When we got back from a short trip to Mexico at the end of January, I continued to take photos of the garden as spring advanced, but I've been slow to add them to this blog. So here's a précis of what has been happening in the last couple of months.
Early February saw that wonderful early daffodil, 'Rijnveld's Early Sensation' brightening its patch of ground. It really does lead the way for others of its kind, not just in being so fast to bloom but also for standing so sturdily against the rain and wind that we so often get in this month. And I do like that emerald green stripe on the back of the petals.
Almost as quickly the snow crocus sprang up, although they refuse to open on dull days, 'Gipsy Girl' is almost better closed because it too has stripes on the back that you don't see when it is fully open. Even ravaged by slugs, it was a cheery sight.
The pear tree branches, still bare, were festooned with brilliant green moss.
Snowdrops in the dappled shade under Corylopsis pauciflora pushed up through fallen leaves,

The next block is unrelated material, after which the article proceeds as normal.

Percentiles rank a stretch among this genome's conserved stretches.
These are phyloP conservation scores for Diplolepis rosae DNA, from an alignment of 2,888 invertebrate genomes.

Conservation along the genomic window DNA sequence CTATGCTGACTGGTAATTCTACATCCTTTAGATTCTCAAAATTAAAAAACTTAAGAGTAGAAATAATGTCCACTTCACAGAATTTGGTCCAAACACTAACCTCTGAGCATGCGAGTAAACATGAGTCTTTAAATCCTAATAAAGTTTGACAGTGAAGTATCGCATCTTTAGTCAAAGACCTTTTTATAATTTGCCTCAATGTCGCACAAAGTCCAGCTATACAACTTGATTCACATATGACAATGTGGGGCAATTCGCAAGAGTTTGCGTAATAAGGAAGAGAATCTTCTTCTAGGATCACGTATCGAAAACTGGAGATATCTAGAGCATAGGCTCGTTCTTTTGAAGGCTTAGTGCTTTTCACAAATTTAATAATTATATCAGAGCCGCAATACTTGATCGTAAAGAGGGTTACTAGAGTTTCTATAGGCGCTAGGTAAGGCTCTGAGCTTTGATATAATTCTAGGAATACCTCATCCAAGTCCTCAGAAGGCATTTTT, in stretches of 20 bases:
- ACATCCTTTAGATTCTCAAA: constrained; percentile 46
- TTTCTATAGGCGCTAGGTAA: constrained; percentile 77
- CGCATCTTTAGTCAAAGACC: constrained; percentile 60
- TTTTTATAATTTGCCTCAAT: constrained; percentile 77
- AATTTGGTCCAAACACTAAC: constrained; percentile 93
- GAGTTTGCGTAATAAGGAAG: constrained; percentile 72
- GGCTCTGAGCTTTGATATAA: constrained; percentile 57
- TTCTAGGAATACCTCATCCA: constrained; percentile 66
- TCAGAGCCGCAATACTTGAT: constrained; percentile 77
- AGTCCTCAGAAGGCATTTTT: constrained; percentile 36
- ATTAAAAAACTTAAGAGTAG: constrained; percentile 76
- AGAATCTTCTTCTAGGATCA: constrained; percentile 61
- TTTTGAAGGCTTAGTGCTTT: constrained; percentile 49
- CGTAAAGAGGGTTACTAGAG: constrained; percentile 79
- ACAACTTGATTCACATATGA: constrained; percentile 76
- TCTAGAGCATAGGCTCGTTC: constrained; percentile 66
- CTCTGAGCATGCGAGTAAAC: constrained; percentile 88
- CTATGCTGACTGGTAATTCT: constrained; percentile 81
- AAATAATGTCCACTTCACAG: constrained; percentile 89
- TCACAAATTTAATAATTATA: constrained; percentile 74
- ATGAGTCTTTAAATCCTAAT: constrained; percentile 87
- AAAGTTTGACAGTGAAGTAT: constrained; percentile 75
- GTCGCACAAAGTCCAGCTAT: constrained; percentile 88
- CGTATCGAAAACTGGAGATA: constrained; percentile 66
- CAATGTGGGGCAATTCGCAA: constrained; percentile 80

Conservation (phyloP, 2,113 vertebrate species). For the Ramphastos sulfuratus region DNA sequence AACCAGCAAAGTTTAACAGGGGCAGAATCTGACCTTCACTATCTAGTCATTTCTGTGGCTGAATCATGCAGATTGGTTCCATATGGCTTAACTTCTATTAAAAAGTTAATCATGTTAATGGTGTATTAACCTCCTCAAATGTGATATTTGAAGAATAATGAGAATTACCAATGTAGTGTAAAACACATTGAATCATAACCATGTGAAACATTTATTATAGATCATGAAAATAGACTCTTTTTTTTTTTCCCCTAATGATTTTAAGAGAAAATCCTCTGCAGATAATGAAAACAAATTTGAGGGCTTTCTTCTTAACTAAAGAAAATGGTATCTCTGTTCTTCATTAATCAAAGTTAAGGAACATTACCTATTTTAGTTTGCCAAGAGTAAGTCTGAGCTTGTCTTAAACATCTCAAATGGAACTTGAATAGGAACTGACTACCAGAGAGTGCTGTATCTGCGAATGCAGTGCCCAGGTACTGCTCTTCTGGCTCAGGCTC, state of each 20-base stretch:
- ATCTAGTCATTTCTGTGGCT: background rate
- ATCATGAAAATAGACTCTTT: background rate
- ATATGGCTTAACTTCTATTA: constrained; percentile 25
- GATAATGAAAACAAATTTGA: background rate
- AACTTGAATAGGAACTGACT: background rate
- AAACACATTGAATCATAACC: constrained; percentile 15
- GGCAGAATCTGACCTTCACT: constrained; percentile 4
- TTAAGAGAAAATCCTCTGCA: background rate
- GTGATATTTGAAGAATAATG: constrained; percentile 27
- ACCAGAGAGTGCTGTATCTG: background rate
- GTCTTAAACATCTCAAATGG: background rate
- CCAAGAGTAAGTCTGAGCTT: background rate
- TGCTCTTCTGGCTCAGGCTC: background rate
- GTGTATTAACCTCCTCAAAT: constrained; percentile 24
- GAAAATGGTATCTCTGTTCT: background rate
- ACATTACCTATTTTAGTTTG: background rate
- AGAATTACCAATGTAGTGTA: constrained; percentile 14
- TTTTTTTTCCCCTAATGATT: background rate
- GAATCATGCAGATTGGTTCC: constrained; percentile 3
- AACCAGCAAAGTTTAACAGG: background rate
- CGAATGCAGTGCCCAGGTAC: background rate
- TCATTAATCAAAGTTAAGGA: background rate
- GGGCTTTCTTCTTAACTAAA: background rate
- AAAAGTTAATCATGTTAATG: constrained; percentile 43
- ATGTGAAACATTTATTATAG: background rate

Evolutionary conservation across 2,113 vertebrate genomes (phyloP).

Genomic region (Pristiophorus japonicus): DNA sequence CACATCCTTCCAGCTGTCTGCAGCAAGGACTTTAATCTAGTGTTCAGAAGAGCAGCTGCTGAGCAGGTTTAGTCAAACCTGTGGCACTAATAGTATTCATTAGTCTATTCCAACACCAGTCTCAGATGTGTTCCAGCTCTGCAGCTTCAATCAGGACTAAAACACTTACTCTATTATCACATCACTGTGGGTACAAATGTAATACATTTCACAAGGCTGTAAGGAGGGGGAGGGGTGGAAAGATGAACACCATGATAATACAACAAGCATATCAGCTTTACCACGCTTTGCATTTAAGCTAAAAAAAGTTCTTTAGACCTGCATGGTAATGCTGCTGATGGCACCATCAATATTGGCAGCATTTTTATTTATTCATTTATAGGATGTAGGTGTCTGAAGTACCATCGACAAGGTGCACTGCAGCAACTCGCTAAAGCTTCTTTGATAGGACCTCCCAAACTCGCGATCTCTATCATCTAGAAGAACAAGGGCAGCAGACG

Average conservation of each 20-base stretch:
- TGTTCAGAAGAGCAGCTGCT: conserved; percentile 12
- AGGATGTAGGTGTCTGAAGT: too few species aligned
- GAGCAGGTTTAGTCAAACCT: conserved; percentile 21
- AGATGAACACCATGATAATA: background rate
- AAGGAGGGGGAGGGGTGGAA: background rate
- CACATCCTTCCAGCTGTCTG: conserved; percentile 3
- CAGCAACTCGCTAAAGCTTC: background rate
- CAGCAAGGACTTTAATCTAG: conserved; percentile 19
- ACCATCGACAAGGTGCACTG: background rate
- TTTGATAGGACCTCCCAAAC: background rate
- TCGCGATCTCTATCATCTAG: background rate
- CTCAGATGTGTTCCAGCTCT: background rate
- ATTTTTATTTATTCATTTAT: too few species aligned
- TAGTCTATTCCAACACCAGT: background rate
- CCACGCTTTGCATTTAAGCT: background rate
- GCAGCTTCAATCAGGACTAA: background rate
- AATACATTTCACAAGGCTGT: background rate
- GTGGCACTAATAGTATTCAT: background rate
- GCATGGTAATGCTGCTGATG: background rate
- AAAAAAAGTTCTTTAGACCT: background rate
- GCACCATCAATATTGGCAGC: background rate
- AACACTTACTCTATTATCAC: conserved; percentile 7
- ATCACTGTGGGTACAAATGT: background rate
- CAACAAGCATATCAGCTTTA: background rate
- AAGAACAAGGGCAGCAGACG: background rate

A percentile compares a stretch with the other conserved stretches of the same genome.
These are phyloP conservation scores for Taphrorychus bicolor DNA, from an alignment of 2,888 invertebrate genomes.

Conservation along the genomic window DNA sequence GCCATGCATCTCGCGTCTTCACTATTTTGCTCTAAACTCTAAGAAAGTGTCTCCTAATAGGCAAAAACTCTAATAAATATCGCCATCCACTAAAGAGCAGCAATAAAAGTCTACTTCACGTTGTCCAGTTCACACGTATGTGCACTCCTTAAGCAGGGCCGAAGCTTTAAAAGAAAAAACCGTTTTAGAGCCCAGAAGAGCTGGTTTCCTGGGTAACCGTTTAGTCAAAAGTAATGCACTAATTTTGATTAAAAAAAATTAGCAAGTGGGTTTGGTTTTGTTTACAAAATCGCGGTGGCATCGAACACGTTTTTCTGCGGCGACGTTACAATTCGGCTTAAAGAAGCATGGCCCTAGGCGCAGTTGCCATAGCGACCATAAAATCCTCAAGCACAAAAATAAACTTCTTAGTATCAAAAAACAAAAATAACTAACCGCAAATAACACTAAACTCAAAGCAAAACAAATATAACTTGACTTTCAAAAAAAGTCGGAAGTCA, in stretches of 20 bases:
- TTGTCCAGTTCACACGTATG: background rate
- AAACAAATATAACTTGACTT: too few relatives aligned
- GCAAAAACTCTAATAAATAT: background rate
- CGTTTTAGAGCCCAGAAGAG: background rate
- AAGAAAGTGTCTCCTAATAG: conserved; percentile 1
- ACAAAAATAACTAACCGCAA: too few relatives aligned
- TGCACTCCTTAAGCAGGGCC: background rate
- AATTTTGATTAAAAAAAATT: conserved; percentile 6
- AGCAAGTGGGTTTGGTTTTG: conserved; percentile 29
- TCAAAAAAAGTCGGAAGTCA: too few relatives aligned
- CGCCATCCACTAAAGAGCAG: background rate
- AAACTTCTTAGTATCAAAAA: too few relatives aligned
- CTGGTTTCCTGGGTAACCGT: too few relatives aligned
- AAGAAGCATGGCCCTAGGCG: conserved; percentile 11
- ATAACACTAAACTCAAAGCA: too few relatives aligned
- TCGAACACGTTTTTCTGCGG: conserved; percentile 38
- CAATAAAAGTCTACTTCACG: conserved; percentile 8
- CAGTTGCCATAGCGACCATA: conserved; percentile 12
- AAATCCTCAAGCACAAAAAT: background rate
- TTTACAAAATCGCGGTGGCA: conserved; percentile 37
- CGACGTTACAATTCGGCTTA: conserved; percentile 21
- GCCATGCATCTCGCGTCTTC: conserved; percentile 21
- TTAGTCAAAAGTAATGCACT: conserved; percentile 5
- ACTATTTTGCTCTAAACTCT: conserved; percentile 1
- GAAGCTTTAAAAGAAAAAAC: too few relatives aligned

... and were followed by the bright blue flowers of Anemone blanda.
Another anemone nearby, 'White Splendour' came soon after. It is indeed a bright white on top, but the undersides of the petals are bright pink.
I have a small collection now of these tiny daisy-like anemones, including delicate A. nemorosa 'Bracteata''
Nothing special, you might say, but it's the cobalt blue at the base of the bracts that is one of its secret attractions.
Above them all, Corylopsis pauciflora burst into full bloom by the beginning of March.
By this time Hellebore 'Peppermint Ice' and a cluster of species tulips , Tulipa turkestanica, had taken over from the snowdrops and winter aconites underneath.
Hellebores were also blooming in the front garden: deep crimson 'Rachel' and pale pink 'Frilly Kitty'.
And Enkianthus perulatus produced a flurry of white bells, undaunted by being forever in the shadiest of the front garden beds.
We've had a warm, sunny spring so far and many plants are blooming ahead of schedule. My dwarf rhododendron
'Little Vixen' that I grow for the beautiful rich colour of the undersides of its leaves suddenly produced bells of garish pink, demonstrating why I much prefer it as a foliage plant. Fortunately the flowers are not long-lasting.